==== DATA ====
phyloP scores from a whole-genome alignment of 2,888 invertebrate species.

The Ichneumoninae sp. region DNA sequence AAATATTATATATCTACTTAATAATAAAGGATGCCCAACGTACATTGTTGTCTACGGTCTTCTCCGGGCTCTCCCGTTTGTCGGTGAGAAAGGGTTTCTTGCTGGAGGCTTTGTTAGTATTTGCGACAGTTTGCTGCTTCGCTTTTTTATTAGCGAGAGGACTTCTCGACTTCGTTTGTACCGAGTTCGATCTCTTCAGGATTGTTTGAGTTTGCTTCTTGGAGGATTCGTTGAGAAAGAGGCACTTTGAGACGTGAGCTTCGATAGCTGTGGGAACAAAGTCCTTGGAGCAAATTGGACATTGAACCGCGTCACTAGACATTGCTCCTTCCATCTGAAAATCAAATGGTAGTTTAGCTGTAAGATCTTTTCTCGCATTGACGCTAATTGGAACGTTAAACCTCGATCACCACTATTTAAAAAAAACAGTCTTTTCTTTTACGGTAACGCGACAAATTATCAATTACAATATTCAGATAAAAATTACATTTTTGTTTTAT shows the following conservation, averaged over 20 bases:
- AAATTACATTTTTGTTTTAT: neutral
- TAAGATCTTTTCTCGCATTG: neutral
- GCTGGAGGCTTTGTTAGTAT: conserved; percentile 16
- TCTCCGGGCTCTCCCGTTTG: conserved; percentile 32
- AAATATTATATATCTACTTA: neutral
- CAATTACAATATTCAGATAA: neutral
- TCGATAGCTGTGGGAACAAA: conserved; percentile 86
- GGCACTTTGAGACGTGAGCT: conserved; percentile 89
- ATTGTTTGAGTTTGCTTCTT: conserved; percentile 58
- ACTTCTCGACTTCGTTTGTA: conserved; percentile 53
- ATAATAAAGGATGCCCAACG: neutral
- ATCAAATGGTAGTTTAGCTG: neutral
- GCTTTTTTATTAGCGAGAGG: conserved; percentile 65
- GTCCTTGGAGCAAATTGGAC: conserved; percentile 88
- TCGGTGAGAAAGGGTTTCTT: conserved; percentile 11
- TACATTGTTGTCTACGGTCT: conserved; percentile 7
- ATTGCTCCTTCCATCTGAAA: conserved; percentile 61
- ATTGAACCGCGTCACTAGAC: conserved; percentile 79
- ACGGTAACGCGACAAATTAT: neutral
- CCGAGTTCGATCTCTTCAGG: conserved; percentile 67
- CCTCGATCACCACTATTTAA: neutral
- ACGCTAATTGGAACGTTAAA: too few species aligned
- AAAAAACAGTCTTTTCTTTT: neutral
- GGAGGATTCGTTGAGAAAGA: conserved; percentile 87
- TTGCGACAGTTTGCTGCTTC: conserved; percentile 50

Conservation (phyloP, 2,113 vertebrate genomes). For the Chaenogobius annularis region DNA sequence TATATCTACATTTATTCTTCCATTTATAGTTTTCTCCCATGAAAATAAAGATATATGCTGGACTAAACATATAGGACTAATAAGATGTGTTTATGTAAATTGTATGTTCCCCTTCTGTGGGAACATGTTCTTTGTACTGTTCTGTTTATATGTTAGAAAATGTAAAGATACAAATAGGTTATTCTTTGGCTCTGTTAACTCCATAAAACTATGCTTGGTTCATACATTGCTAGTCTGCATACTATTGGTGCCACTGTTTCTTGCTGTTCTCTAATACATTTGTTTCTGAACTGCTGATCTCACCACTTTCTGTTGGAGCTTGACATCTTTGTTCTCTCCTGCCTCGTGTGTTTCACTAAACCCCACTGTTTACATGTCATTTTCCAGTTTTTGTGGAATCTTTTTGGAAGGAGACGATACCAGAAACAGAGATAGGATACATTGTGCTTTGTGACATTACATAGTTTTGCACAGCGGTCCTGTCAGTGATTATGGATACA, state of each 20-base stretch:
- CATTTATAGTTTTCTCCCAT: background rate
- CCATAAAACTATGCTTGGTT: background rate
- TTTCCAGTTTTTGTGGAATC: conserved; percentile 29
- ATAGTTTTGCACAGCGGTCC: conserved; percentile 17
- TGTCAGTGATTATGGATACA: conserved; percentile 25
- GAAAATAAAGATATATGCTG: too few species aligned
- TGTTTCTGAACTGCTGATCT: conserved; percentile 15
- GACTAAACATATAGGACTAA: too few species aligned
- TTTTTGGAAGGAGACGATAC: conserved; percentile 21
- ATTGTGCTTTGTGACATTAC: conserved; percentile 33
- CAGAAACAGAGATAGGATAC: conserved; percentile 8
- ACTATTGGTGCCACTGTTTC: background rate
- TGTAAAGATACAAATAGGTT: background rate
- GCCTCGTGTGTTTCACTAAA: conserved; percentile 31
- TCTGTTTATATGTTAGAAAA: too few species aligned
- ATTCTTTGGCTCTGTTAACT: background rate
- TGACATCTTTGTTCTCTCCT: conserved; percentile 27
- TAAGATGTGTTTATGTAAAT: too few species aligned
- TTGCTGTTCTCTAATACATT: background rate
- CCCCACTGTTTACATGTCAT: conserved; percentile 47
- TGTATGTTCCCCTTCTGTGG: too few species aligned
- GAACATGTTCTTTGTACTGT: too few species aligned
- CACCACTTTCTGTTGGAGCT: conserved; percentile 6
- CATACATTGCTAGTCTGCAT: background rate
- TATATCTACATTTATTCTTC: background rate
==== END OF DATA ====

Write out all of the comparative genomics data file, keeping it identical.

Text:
phyloP scores from a whole-genome alignment of 2,888 invertebrate species.

The Ichneumoninae sp. region DNA sequence AAATATTATATATCTACTTAATAATAAAGGATGCCCAACGTACATTGTTGTCTACGGTCTTCTCCGGGCTCTCCCGTTTGTCGGTGAGAAAGGGTTTCTTGCTGGAGGCTTTGTTAGTATTTGCGACAGTTTGCTGCTTCGCTTTTTTATTAGCGAGAGGACTTCTCGACTTCGTTTGTACCGAGTTCGATCTCTTCAGGATTGTTTGAGTTTGCTTCTTGGAGGATTCGTTGAGAAAGAGGCACTTTGAGACGTGAGCTTCGATAGCTGTGGGAACAAAGTCCTTGGAGCAAATTGGACATTGAACCGCGTCACTAGACATTGCTCCTTCCATCTGAAAATCAAATGGTAGTTTAGCTGTAAGATCTTTTCTCGCATTGACGCTAATTGGAACGTTAAACCTCGATCACCACTATTTAAAAAAAACAGTCTTTTCTTTTACGGTAACGCGACAAATTATCAATTACAATATTCAGATAAAAATTACATTTTTGTTTTAT shows the following conservation, averaged over 20 bases:
- AAATTACATTTTTGTTTTAT: neutral
- TAAGATCTTTTCTCGCATTG: neutral
- GCTGGAGGCTTTGTTAGTAT: conserved; percentile 16
- TCTCCGGGCTCTCCCGTTTG: conserved; percentile 32
- AAATATTATATATCTACTTA: neutral
- CAATTACAATATTCAGATAA: neutral
- TCGATAGCTGTGGGAACAAA: conserved; percentile 86
- GGCACTTTGAGACGTGAGCT: conserved; percentile 89
- ATTGTTTGAGTTTGCTTCTT: conserved; percentile 58
- ACTTCTCGACTTCGTTTGTA: conserved; percentile 53
- ATAATAAAGGATGCCCAACG: neutral
- ATCAAATGGTAGTTTAGCTG: neutral
- GCTTTTTTATTAGCGAGAGG: conserved; percentile 65
- GTCCTTGGAGCAAATTGGAC: conserved; percentile 88
- TCGGTGAGAAAGGGTTTCTT: conserved; percentile 11
- TACATTGTTGTCTACGGTCT: conserved; percentile 7
- ATTGCTCCTTCCATCTGAAA: conserved; percentile 61
- ATTGAACCGCGTCACTAGAC: conserved; percentile 79
- ACGGTAACGCGACAAATTAT: neutral
- CCGAGTTCGATCTCTTCAGG: conserved; percentile 67
- CCTCGATCACCACTATTTAA: neutral
- ACGCTAATTGGAACGTTAAA: too few species aligned
- AAAAAACAGTCTTTTCTTTT: neutral
- GGAGGATTCGTTGAGAAAGA: conserved; percentile 87
- TTGCGACAGTTTGCTGCTTC: conserved; percentile 50

Conservation (phyloP, 2,113 vertebrate genomes). For the Chaenogobius annularis region DNA sequence TATATCTACATTTATTCTTCCATTTATAGTTTTCTCCCATGAAAATAAAGATATATGCTGGACTAAACATATAGGACTAATAAGATGTGTTTATGTAAATTGTATGTTCCCCTTCTGTGGGAACATGTTCTTTGTACTGTTCTGTTTATATGTTAGAAAATGTAAAGATACAAATAGGTTATTCTTTGGCTCTGTTAACTCCATAAAACTATGCTTGGTTCATACATTGCTAGTCTGCATACTATTGGTGCCACTGTTTCTTGCTGTTCTCTAATACATTTGTTTCTGAACTGCTGATCTCACCACTTTCTGTTGGAGCTTGACATCTTTGTTCTCTCCTGCCTCGTGTGTTTCACTAAACCCCACTGTTTACATGTCATTTTCCAGTTTTTGTGGAATCTTTTTGGAAGGAGACGATACCAGAAACAGAGATAGGATACATTGTGCTTTGTGACATTACATAGTTTTGCACAGCGGTCCTGTCAGTGATTATGGATACA, state of each 20-base stretch:
- CATTTATAGTTTTCTCCCAT: background rate
- CCATAAAACTATGCTTGGTT: background rate
- TTTCCAGTTTTTGTGGAATC: conserved; percentile 29
- ATAGTTTTGCACAGCGGTCC: conserved; percentile 17
- TGTCAGTGATTATGGATACA: conserved; percentile 25
- GAAAATAAAGATATATGCTG: too few species aligned
- TGTTTCTGAACTGCTGATCT: conserved; percentile 15
- GACTAAACATATAGGACTAA: too few species aligned
- TTTTTGGAAGGAGACGATAC: conserved; percentile 21
- ATTGTGCTTTGTGACATTAC: conserved; percentile 33
- CAGAAACAGAGATAGGATAC: conserved; percentile 8
- ACTATTGGTGCCACTGTTTC: background rate
- TGTAAAGATACAAATAGGTT: background rate
- GCCTCGTGTGTTTCACTAAA: conserved; percentile 31
- TCTGTTTATATGTTAGAAAA: too few species aligned
- ATTCTTTGGCTCTGTTAACT: background rate
- TGACATCTTTGTTCTCTCCT: conserved; percentile 27
- TAAGATGTGTTTATGTAAAT: too few species aligned
- TTGCTGTTCTCTAATACATT: background rate
- CCCCACTGTTTACATGTCAT: conserved; percentile 47
- TGTATGTTCCCCTTCTGTGG: too few species aligned
- GAACATGTTCTTTGTACTGT: too few species aligned
- CACCACTTTCTGTTGGAGCT: conserved; percentile 6
- CATACATTGCTAGTCTGCAT: background rate
- TATATCTACATTTATTCTTC: background rate